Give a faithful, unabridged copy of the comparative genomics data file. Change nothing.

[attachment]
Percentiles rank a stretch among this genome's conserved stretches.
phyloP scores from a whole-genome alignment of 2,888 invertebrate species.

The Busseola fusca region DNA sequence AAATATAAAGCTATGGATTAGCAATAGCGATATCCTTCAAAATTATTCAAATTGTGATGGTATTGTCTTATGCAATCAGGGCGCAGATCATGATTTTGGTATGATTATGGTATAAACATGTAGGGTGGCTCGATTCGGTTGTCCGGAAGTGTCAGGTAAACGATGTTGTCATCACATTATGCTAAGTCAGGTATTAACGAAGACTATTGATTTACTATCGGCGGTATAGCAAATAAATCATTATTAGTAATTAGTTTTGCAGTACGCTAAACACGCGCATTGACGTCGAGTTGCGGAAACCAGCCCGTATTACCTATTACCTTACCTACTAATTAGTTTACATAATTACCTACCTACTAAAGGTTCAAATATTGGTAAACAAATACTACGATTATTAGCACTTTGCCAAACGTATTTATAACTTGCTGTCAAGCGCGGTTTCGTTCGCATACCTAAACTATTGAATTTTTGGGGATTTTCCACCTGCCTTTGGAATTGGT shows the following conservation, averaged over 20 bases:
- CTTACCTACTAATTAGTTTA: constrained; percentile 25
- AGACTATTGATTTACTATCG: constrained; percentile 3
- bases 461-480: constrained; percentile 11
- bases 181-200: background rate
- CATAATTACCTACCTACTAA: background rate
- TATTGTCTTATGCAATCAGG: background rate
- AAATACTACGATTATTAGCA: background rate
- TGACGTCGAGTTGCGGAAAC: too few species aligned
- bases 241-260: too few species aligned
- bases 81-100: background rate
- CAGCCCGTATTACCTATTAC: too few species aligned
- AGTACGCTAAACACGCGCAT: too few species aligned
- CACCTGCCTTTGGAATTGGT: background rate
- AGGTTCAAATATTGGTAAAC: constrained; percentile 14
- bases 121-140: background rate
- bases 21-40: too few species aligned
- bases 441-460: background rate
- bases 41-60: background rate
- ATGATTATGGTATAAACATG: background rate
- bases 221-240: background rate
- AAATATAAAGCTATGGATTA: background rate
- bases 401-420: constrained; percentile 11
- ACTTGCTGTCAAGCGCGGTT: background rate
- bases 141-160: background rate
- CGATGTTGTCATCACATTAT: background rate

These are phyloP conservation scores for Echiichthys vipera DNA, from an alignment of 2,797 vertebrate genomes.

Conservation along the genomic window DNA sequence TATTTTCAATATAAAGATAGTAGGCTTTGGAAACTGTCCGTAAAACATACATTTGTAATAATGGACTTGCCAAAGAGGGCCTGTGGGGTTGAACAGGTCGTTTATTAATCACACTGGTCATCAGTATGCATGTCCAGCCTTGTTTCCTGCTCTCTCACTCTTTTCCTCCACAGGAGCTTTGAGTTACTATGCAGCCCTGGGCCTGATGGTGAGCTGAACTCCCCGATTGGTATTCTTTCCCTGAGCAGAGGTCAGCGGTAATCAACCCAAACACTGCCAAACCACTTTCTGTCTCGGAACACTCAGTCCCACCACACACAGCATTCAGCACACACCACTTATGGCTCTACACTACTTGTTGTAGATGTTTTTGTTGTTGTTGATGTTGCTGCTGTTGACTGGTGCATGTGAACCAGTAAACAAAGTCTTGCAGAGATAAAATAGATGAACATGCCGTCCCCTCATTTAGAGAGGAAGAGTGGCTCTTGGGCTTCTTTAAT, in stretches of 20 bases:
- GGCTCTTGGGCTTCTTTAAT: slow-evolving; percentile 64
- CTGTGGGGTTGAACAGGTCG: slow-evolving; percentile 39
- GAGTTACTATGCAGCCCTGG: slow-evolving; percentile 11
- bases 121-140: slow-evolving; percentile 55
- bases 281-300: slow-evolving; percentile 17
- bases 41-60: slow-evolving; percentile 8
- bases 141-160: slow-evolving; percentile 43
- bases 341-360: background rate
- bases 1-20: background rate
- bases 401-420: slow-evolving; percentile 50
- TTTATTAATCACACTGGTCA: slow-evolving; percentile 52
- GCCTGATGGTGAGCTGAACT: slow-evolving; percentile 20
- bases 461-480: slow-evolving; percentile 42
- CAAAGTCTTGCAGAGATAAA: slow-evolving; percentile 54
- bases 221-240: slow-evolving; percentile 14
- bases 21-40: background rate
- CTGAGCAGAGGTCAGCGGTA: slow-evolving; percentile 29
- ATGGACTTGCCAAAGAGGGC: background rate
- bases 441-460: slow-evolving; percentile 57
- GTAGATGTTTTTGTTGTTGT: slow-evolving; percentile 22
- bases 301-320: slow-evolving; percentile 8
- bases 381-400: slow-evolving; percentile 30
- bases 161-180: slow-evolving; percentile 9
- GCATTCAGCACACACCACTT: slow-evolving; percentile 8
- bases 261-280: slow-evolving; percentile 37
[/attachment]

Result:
Percentiles rank a stretch among this genome's conserved stretches.
phyloP scores from a whole-genome alignment of 2,888 invertebrate species.

The Busseola fusca region DNA sequence AAATATAAAGCTATGGATTAGCAATAGCGATATCCTTCAAAATTATTCAAATTGTGATGGTATTGTCTTATGCAATCAGGGCGCAGATCATGATTTTGGTATGATTATGGTATAAACATGTAGGGTGGCTCGATTCGGTTGTCCGGAAGTGTCAGGTAAACGATGTTGTCATCACATTATGCTAAGTCAGGTATTAACGAAGACTATTGATTTACTATCGGCGGTATAGCAAATAAATCATTATTAGTAATTAGTTTTGCAGTACGCTAAACACGCGCATTGACGTCGAGTTGCGGAAACCAGCCCGTATTACCTATTACCTTACCTACTAATTAGTTTACATAATTACCTACCTACTAAAGGTTCAAATATTGGTAAACAAATACTACGATTATTAGCACTTTGCCAAACGTATTTATAACTTGCTGTCAAGCGCGGTTTCGTTCGCATACCTAAACTATTGAATTTTTGGGGATTTTCCACCTGCCTTTGGAATTGGT shows the following conservation, averaged over 20 bases:
- CTTACCTACTAATTAGTTTA: constrained; percentile 25
- AGACTATTGATTTACTATCG: constrained; percentile 3
- bases 461-480: constrained; percentile 11
- bases 181-200: background rate
- CATAATTACCTACCTACTAA: background rate
- TATTGTCTTATGCAATCAGG: background rate
- AAATACTACGATTATTAGCA: background rate
- TGACGTCGAGTTGCGGAAAC: too few species aligned
- bases 241-260: too few species aligned
- bases 81-100: background rate
- CAGCCCGTATTACCTATTAC: too few species aligned
- AGTACGCTAAACACGCGCAT: too few species aligned
- CACCTGCCTTTGGAATTGGT: background rate
- AGGTTCAAATATTGGTAAAC: constrained; percentile 14
- bases 121-140: background rate
- bases 21-40: too few species aligned
- bases 441-460: background rate
- bases 41-60: background rate
- ATGATTATGGTATAAACATG: background rate
- bases 221-240: background rate
- AAATATAAAGCTATGGATTA: background rate
- bases 401-420: constrained; percentile 11
- ACTTGCTGTCAAGCGCGGTT: background rate
- bases 141-160: background rate
- CGATGTTGTCATCACATTAT: background rate

These are phyloP conservation scores for Echiichthys vipera DNA, from an alignment of 2,797 vertebrate genomes.

Conservation along the genomic window DNA sequence TATTTTCAATATAAAGATAGTAGGCTTTGGAAACTGTCCGTAAAACATACATTTGTAATAATGGACTTGCCAAAGAGGGCCTGTGGGGTTGAACAGGTCGTTTATTAATCACACTGGTCATCAGTATGCATGTCCAGCCTTGTTTCCTGCTCTCTCACTCTTTTCCTCCACAGGAGCTTTGAGTTACTATGCAGCCCTGGGCCTGATGGTGAGCTGAACTCCCCGATTGGTATTCTTTCCCTGAGCAGAGGTCAGCGGTAATCAACCCAAACACTGCCAAACCACTTTCTGTCTCGGAACACTCAGTCCCACCACACACAGCATTCAGCACACACCACTTATGGCTCTACACTACTTGTTGTAGATGTTTTTGTTGTTGTTGATGTTGCTGCTGTTGACTGGTGCATGTGAACCAGTAAACAAAGTCTTGCAGAGATAAAATAGATGAACATGCCGTCCCCTCATTTAGAGAGGAAGAGTGGCTCTTGGGCTTCTTTAAT, in stretches of 20 bases:
- GGCTCTTGGGCTTCTTTAAT: slow-evolving; percentile 64
- CTGTGGGGTTGAACAGGTCG: slow-evolving; percentile 39
- GAGTTACTATGCAGCCCTGG: slow-evolving; percentile 11
- bases 121-140: slow-evolving; percentile 55
- bases 281-300: slow-evolving; percentile 17
- bases 41-60: slow-evolving; percentile 8
- bases 141-160: slow-evolving; percentile 43
- bases 341-360: background rate
- bases 1-20: background rate
- bases 401-420: slow-evolving; percentile 50
- TTTATTAATCACACTGGTCA: slow-evolving; percentile 52
- GCCTGATGGTGAGCTGAACT: slow-evolving; percentile 20
- bases 461-480: slow-evolving; percentile 42
- CAAAGTCTTGCAGAGATAAA: slow-evolving; percentile 54
- bases 221-240: slow-evolving; percentile 14
- bases 21-40: background rate
- CTGAGCAGAGGTCAGCGGTA: slow-evolving; percentile 29
- ATGGACTTGCCAAAGAGGGC: background rate
- bases 441-460: slow-evolving; percentile 57
- GTAGATGTTTTTGTTGTTGT: slow-evolving; percentile 22
- bases 301-320: slow-evolving; percentile 8
- bases 381-400: slow-evolving; percentile 30
- bases 161-180: slow-evolving; percentile 9
- GCATTCAGCACACACCACTT: slow-evolving; percentile 8
- bases 261-280: slow-evolving; percentile 37